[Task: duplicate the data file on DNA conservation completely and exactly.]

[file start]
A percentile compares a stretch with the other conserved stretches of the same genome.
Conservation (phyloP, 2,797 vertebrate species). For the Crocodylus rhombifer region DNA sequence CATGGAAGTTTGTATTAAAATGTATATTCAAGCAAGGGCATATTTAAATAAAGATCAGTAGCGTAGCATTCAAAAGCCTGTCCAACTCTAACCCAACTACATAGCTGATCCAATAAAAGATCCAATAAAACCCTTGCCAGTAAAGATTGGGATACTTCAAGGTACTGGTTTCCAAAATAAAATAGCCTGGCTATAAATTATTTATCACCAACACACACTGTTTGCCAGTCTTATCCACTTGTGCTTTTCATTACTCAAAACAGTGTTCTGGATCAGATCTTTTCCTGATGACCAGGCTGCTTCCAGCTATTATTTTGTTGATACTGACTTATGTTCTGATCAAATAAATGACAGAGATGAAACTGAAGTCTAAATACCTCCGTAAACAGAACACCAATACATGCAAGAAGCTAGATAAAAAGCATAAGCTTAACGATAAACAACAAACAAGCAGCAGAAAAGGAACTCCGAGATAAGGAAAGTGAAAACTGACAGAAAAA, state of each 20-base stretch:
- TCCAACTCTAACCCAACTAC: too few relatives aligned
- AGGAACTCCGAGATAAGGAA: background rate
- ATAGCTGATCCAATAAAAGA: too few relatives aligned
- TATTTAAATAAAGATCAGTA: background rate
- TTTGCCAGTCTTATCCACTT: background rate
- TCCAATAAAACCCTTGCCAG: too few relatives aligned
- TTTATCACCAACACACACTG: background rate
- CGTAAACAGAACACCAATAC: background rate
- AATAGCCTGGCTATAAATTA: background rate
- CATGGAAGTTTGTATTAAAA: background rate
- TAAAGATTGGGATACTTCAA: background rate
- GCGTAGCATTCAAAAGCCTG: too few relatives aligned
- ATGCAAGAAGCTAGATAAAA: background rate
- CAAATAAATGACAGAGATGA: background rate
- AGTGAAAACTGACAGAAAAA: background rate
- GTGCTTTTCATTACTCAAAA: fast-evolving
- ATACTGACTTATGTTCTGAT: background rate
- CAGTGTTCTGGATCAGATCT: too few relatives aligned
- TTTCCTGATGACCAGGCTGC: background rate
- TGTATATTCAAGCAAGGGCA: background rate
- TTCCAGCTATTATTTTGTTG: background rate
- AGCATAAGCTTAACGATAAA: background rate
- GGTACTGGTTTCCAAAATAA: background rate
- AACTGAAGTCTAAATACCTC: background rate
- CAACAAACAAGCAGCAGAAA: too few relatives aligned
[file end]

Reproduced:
A percentile compares a stretch with the other conserved stretches of the same genome.
Conservation (phyloP, 2,797 vertebrate species). For the Crocodylus rhombifer region DNA sequence CATGGAAGTTTGTATTAAAATGTATATTCAAGCAAGGGCATATTTAAATAAAGATCAGTAGCGTAGCATTCAAAAGCCTGTCCAACTCTAACCCAACTACATAGCTGATCCAATAAAAGATCCAATAAAACCCTTGCCAGTAAAGATTGGGATACTTCAAGGTACTGGTTTCCAAAATAAAATAGCCTGGCTATAAATTATTTATCACCAACACACACTGTTTGCCAGTCTTATCCACTTGTGCTTTTCATTACTCAAAACAGTGTTCTGGATCAGATCTTTTCCTGATGACCAGGCTGCTTCCAGCTATTATTTTGTTGATACTGACTTATGTTCTGATCAAATAAATGACAGAGATGAAACTGAAGTCTAAATACCTCCGTAAACAGAACACCAATACATGCAAGAAGCTAGATAAAAAGCATAAGCTTAACGATAAACAACAAACAAGCAGCAGAAAAGGAACTCCGAGATAAGGAAAGTGAAAACTGACAGAAAAA, state of each 20-base stretch:
- TCCAACTCTAACCCAACTAC: too few relatives aligned
- AGGAACTCCGAGATAAGGAA: background rate
- ATAGCTGATCCAATAAAAGA: too few relatives aligned
- TATTTAAATAAAGATCAGTA: background rate
- TTTGCCAGTCTTATCCACTT: background rate
- TCCAATAAAACCCTTGCCAG: too few relatives aligned
- TTTATCACCAACACACACTG: background rate
- CGTAAACAGAACACCAATAC: background rate
- AATAGCCTGGCTATAAATTA: background rate
- CATGGAAGTTTGTATTAAAA: background rate
- TAAAGATTGGGATACTTCAA: background rate
- GCGTAGCATTCAAAAGCCTG: too few relatives aligned
- ATGCAAGAAGCTAGATAAAA: background rate
- CAAATAAATGACAGAGATGA: background rate
- AGTGAAAACTGACAGAAAAA: background rate
- GTGCTTTTCATTACTCAAAA: fast-evolving
- ATACTGACTTATGTTCTGAT: background rate
- CAGTGTTCTGGATCAGATCT: too few relatives aligned
- TTTCCTGATGACCAGGCTGC: background rate
- TGTATATTCAAGCAAGGGCA: background rate
- TTCCAGCTATTATTTTGTTG: background rate
- AGCATAAGCTTAACGATAAA: background rate
- GGTACTGGTTTCCAAAATAA: background rate
- AACTGAAGTCTAAATACCTC: background rate
- CAACAAACAAGCAGCAGAAA: too few relatives aligned